This section is from the book "Stories From The Thousand And One Nights", by Edward William Lane and Stanley Lanepoole. Also available from Amazon: Stories From Thousand And One Nights: The Arabian Nights' Entertainments.
I rebelled against Suleyman the son of Da'ud; I and Sakhr the Jinni; and he sent to me his Wezir, Asaf the son of Barkhiya, who came upon me forcibly, and took me to him in bonds, and placed me before him: and when Suleyman saw me, he offered up a prayer for protection against me, and exhorted me to embrace the faith, and to submit to his authority; but I refused; upon which he called for this bottle, and confined me in it, and closed it upon me with the leaden stopper, which he stamped with the Most Great Name: he then gave orders to the Jinn, who carried me away, and threw me into the midst of the sea. There I remained a hundred years; and I said in my heart, Whosoever shall liberate me, I shall enrich him for ever:-but the hundred years passed over me, and no one liberated me: and I entered upon another hundred years; and I said, Whosoever shall liberate me, I will open to him the treasures of the earth;-but no one did so: and four hundred years more passed over me, and I said, Whosoever shall liberate me, I will perform for him three wants:-but still no one liberated me. I then fell into a violent rage, and said within myself, Whosoever shall liberate me now, I will kill him; and only suffer him to choose in what manner he will die. And lo, now thou hast liberated me, and I have given thee thy choice of the manner in which thou wilt die.
When the fisherman had heard the story of the 'Efrit, he exclaimed, O Allah! that I should not have liberated thee but in such a time as this! Then said he to the 'Efrit, Pardon me, and kill me not, and so may God pardon thee; and destroy me not, lest God give power over thee to one who will destroy thee. The Marid answered, I must positively kill thee; therefore choose by what manner of death thou wilt die. The fisherman then felt assured of his death; but he again implored the 'Efrit, saying, Pardon me by way of gratitude for my liberating thee.-Why, answered the 'Efrit, I am not going to kill thee but for that very reason, because thou hast liberated me.-O Sheykh of the 'Efrits, said the fisherman, do I act kindly towards thee, and dost thou recompense me with baseness ? But the proverb lieth not that saith, We did good to them, and they returned us the contrary; and such, by my life, is the conduct of the wicked. Thus he who acteth kindly to the undeserving is recompensed in the same manner as the aider of Umm-'Amir.*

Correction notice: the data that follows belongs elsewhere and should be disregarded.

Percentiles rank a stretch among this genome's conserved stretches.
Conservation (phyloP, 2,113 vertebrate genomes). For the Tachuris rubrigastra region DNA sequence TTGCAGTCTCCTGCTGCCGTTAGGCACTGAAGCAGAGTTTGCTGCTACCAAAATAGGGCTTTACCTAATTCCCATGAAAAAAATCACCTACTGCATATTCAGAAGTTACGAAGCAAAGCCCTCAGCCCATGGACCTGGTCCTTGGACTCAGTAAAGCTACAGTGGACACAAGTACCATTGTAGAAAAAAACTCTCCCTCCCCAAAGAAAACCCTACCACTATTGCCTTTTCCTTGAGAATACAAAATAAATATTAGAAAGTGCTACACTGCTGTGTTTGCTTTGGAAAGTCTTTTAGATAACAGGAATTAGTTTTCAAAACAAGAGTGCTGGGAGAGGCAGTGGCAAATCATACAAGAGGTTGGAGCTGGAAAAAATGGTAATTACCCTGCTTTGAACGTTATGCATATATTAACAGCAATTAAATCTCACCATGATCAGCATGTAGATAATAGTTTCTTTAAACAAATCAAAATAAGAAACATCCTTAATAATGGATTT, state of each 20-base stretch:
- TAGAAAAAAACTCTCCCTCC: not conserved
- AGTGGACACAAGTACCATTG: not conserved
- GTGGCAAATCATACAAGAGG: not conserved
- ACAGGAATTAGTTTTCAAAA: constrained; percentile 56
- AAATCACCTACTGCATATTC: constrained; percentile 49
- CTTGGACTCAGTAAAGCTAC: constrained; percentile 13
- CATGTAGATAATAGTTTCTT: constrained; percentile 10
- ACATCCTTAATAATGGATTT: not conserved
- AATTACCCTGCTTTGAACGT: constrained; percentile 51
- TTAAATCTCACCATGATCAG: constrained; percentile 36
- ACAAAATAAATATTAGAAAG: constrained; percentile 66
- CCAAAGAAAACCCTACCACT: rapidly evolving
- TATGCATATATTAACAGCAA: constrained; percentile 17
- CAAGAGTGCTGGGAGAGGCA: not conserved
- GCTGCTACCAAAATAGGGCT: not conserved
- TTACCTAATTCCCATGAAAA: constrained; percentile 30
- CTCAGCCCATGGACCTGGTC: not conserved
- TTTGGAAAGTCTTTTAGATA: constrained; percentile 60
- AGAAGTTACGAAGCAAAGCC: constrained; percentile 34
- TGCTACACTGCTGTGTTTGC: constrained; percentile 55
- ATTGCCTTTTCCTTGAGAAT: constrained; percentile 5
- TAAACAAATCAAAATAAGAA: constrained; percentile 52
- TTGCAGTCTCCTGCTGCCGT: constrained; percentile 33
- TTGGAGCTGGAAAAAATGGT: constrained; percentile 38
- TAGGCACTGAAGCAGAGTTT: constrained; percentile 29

The 'Efrit, when he heard these words, answered by saying, Covet not life, for thy death is unavoidable. Then said the fisherman within himself, This is a Jinni, and I am a man; and God hath given me sound reason; therefore, I will now plot his destruction with my art and reason, like as he hath plotted with his cunning and perfidy. So he said to the 'Efrit, Hast thou determined to kill me ? He answered, Yes. Then said he, By the Most Great Name engraved upon the seal of Suleyman, I will ask thee one question; and wilt thou answer it to me truly ? On hearing the mention of the Most Great Name, the 'Efrit was agitated, and trembled, and replied, Yes; ask, and be brief. The fisherman then said, How wast thou in this bottle? It will not contain thy hand or thy foot; how then can it contain thy whole body ?-Dost thou not believe that I was in it? said the 'Efrit. The fisherman answered, I will never believe thee until I see thee in it. Upon this, the 'Efrit shook, and became converted into smoke, which rose to the sky and then became condensed, and entered the bottle by little and little, until it was all enclosed; when the fisherman hastily snatched the sealed leaden stopper, and, having replaced it in the mouth of the bottle, called out to the 'Efrit, and said, Choose in what manner of death thou wilt die. I will assuredly throw thee here into the sea, and build me a house on this spot; and whosoever shall come here, I will prevent his fishing in this place, and will say to him, Here is an 'Efrit, who to any person that liberates him, will propose various kinds of death, and then give him his choice of one of them. On hearing these words of the fisherman, the 'Efrit endeavoured to escape; but could not, finding himself restrained by the impression of the seal of Suleyman, and thus imprisoned by the fisherman as the vilest and filthiest and least of 'Efrits. The fisherman then took the bottle to the brink of the sea. The 'Efrit exclaimed, Nay! nay!-to which the fisherman answered, Yea, without fail! yea, without fail! The Marid then addressing him with a soft voice and humble manner, said, What dost thou intend to do with me, O fisherman ? He answered, I will throw thee into the sea; and if thou hast been there a thousand and eight hundred years, I will make thee to remain there until the hour of judgment. Did I not say to thee, Spare me, and so may God spare thee; and destroy me not, lest God destroy thee? But thou didst reject my petition, and wouldst nothing but treachery; therefore God hath caused thee to fall into my hand, and I have betrayed thee.-Open to me, said the 'Efrit, that I may confer benefits upon thee. The fisherman replied, Thou liest, thou accursed! I and thou are like the Wezir of King Yunan and the sage Duban.-What, said the 'Efrit, was the case of the Wezir Yunan and the sage Duban, and what is their story? The fisherman answered as follows: